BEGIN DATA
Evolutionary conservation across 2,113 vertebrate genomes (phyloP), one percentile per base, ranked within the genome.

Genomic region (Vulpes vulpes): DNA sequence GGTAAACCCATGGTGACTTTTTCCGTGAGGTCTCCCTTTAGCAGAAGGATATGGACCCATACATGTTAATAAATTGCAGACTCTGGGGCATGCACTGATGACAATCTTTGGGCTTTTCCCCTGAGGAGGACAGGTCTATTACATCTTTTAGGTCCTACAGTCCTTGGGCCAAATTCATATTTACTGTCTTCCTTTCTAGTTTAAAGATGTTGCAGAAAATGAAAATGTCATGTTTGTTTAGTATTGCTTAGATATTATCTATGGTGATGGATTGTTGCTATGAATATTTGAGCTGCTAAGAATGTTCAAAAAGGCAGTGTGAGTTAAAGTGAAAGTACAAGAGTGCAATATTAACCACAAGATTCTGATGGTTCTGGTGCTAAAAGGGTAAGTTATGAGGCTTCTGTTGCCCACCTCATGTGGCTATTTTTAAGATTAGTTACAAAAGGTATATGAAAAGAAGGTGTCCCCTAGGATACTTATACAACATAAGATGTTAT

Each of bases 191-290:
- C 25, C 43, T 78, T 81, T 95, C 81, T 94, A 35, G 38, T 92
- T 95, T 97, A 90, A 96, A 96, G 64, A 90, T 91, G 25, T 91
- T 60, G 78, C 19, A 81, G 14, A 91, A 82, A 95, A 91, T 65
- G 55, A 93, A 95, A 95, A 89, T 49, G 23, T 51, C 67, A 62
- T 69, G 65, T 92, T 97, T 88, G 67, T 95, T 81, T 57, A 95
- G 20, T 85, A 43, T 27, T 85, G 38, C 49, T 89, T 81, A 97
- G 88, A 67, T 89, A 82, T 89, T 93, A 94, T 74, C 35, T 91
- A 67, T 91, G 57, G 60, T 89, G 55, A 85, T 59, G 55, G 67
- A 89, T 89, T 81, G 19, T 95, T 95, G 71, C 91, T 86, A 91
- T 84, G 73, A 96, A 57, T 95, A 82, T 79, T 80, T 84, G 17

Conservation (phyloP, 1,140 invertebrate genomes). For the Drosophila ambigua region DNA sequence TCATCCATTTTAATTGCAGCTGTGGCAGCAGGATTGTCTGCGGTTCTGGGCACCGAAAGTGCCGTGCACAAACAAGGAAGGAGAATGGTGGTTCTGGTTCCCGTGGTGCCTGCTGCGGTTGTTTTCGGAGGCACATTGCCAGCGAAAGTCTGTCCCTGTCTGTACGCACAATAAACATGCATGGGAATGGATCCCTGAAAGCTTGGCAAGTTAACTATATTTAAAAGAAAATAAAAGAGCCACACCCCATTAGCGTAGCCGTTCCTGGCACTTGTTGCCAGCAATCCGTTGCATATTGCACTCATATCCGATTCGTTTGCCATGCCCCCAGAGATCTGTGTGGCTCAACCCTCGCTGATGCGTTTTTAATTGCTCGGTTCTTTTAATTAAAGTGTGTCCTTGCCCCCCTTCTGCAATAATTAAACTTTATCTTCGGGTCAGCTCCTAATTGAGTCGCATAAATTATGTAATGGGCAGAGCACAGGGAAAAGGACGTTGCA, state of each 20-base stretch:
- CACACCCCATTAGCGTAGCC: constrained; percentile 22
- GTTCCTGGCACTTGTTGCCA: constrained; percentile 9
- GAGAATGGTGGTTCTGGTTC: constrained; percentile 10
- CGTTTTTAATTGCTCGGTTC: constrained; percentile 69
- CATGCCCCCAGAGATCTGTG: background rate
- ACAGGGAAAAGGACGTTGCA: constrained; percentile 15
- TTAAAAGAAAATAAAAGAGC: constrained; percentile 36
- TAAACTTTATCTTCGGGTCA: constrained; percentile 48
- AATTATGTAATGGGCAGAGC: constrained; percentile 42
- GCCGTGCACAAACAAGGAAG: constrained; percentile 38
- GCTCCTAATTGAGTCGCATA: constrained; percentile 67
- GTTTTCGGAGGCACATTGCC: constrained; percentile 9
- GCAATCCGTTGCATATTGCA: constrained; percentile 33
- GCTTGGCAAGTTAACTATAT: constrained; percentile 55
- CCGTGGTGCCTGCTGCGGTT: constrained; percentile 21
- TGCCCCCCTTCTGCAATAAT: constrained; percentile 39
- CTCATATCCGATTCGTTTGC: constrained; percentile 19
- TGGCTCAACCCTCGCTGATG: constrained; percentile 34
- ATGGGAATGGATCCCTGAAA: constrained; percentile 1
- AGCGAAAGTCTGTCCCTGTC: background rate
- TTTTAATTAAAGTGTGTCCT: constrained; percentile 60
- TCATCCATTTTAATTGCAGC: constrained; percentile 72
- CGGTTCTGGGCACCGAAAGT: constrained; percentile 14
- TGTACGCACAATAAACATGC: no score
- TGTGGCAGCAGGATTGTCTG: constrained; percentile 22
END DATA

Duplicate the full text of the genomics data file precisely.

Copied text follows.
Evolutionary conservation across 2,113 vertebrate genomes (phyloP), one percentile per base, ranked within the genome.

Genomic region (Vulpes vulpes): DNA sequence GGTAAACCCATGGTGACTTTTTCCGTGAGGTCTCCCTTTAGCAGAAGGATATGGACCCATACATGTTAATAAATTGCAGACTCTGGGGCATGCACTGATGACAATCTTTGGGCTTTTCCCCTGAGGAGGACAGGTCTATTACATCTTTTAGGTCCTACAGTCCTTGGGCCAAATTCATATTTACTGTCTTCCTTTCTAGTTTAAAGATGTTGCAGAAAATGAAAATGTCATGTTTGTTTAGTATTGCTTAGATATTATCTATGGTGATGGATTGTTGCTATGAATATTTGAGCTGCTAAGAATGTTCAAAAAGGCAGTGTGAGTTAAAGTGAAAGTACAAGAGTGCAATATTAACCACAAGATTCTGATGGTTCTGGTGCTAAAAGGGTAAGTTATGAGGCTTCTGTTGCCCACCTCATGTGGCTATTTTTAAGATTAGTTACAAAAGGTATATGAAAAGAAGGTGTCCCCTAGGATACTTATACAACATAAGATGTTAT

Each of bases 191-290:
- C 25, C 43, T 78, T 81, T 95, C 81, T 94, A 35, G 38, T 92
- T 95, T 97, A 90, A 96, A 96, G 64, A 90, T 91, G 25, T 91
- T 60, G 78, C 19, A 81, G 14, A 91, A 82, A 95, A 91, T 65
- G 55, A 93, A 95, A 95, A 89, T 49, G 23, T 51, C 67, A 62
- T 69, G 65, T 92, T 97, T 88, G 67, T 95, T 81, T 57, A 95
- G 20, T 85, A 43, T 27, T 85, G 38, C 49, T 89, T 81, A 97
- G 88, A 67, T 89, A 82, T 89, T 93, A 94, T 74, C 35, T 91
- A 67, T 91, G 57, G 60, T 89, G 55, A 85, T 59, G 55, G 67
- A 89, T 89, T 81, G 19, T 95, T 95, G 71, C 91, T 86, A 91
- T 84, G 73, A 96, A 57, T 95, A 82, T 79, T 80, T 84, G 17

Conservation (phyloP, 1,140 invertebrate genomes). For the Drosophila ambigua region DNA sequence TCATCCATTTTAATTGCAGCTGTGGCAGCAGGATTGTCTGCGGTTCTGGGCACCGAAAGTGCCGTGCACAAACAAGGAAGGAGAATGGTGGTTCTGGTTCCCGTGGTGCCTGCTGCGGTTGTTTTCGGAGGCACATTGCCAGCGAAAGTCTGTCCCTGTCTGTACGCACAATAAACATGCATGGGAATGGATCCCTGAAAGCTTGGCAAGTTAACTATATTTAAAAGAAAATAAAAGAGCCACACCCCATTAGCGTAGCCGTTCCTGGCACTTGTTGCCAGCAATCCGTTGCATATTGCACTCATATCCGATTCGTTTGCCATGCCCCCAGAGATCTGTGTGGCTCAACCCTCGCTGATGCGTTTTTAATTGCTCGGTTCTTTTAATTAAAGTGTGTCCTTGCCCCCCTTCTGCAATAATTAAACTTTATCTTCGGGTCAGCTCCTAATTGAGTCGCATAAATTATGTAATGGGCAGAGCACAGGGAAAAGGACGTTGCA, state of each 20-base stretch:
- CACACCCCATTAGCGTAGCC: constrained; percentile 22
- GTTCCTGGCACTTGTTGCCA: constrained; percentile 9
- GAGAATGGTGGTTCTGGTTC: constrained; percentile 10
- CGTTTTTAATTGCTCGGTTC: constrained; percentile 69
- CATGCCCCCAGAGATCTGTG: background rate
- ACAGGGAAAAGGACGTTGCA: constrained; percentile 15
- TTAAAAGAAAATAAAAGAGC: constrained; percentile 36
- TAAACTTTATCTTCGGGTCA: constrained; percentile 48
- AATTATGTAATGGGCAGAGC: constrained; percentile 42
- GCCGTGCACAAACAAGGAAG: constrained; percentile 38
- GCTCCTAATTGAGTCGCATA: constrained; percentile 67
- GTTTTCGGAGGCACATTGCC: constrained; percentile 9
- GCAATCCGTTGCATATTGCA: constrained; percentile 33
- GCTTGGCAAGTTAACTATAT: constrained; percentile 55
- CCGTGGTGCCTGCTGCGGTT: constrained; percentile 21
- TGCCCCCCTTCTGCAATAAT: constrained; percentile 39
- CTCATATCCGATTCGTTTGC: constrained; percentile 19
- TGGCTCAACCCTCGCTGATG: constrained; percentile 34
- ATGGGAATGGATCCCTGAAA: constrained; percentile 1
- AGCGAAAGTCTGTCCCTGTC: background rate
- TTTTAATTAAAGTGTGTCCT: constrained; percentile 60
- TCATCCATTTTAATTGCAGC: constrained; percentile 72
- CGGTTCTGGGCACCGAAAGT: constrained; percentile 14
- TGTACGCACAATAAACATGC: no score
- TGTGGCAGCAGGATTGTCTG: constrained; percentile 22